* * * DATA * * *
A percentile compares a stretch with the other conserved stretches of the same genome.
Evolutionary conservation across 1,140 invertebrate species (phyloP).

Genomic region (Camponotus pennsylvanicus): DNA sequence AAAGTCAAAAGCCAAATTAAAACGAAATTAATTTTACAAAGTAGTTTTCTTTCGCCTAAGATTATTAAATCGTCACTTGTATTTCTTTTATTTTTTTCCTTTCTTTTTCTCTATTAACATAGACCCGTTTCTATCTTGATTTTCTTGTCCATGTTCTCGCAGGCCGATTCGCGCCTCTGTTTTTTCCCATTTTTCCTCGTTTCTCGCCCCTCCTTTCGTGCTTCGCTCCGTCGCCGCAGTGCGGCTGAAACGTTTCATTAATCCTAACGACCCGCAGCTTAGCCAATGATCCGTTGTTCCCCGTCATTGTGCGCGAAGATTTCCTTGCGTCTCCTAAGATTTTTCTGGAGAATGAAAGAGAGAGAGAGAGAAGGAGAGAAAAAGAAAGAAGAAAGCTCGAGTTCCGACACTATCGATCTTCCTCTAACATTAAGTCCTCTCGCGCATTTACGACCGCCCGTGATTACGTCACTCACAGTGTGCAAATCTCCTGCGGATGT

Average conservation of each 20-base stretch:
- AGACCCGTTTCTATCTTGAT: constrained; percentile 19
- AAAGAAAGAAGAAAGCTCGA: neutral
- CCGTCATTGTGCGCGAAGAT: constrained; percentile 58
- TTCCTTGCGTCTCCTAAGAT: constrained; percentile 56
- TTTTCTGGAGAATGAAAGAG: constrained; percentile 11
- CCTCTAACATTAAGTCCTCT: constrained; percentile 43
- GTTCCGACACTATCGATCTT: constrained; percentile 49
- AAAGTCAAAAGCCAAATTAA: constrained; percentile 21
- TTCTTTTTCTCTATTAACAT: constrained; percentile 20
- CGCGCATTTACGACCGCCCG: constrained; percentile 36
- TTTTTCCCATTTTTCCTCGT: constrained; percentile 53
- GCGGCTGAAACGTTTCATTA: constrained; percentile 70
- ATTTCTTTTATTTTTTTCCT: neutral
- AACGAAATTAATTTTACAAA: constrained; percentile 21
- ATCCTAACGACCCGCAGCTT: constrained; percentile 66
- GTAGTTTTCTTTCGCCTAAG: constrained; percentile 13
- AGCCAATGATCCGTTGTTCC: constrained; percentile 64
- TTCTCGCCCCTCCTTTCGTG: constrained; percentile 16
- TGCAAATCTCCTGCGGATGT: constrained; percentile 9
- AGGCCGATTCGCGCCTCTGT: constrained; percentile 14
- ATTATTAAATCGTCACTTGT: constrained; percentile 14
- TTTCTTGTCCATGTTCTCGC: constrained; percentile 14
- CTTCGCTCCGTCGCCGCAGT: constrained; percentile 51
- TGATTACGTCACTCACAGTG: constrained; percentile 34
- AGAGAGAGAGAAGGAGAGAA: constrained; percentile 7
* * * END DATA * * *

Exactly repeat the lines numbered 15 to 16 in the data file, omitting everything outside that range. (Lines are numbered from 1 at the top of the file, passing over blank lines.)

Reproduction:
- TTTTTCCCATTTTTCCTCGT: constrained; percentile 53
- GCGGCTGAAACGTTTCATTA: constrained; percentile 70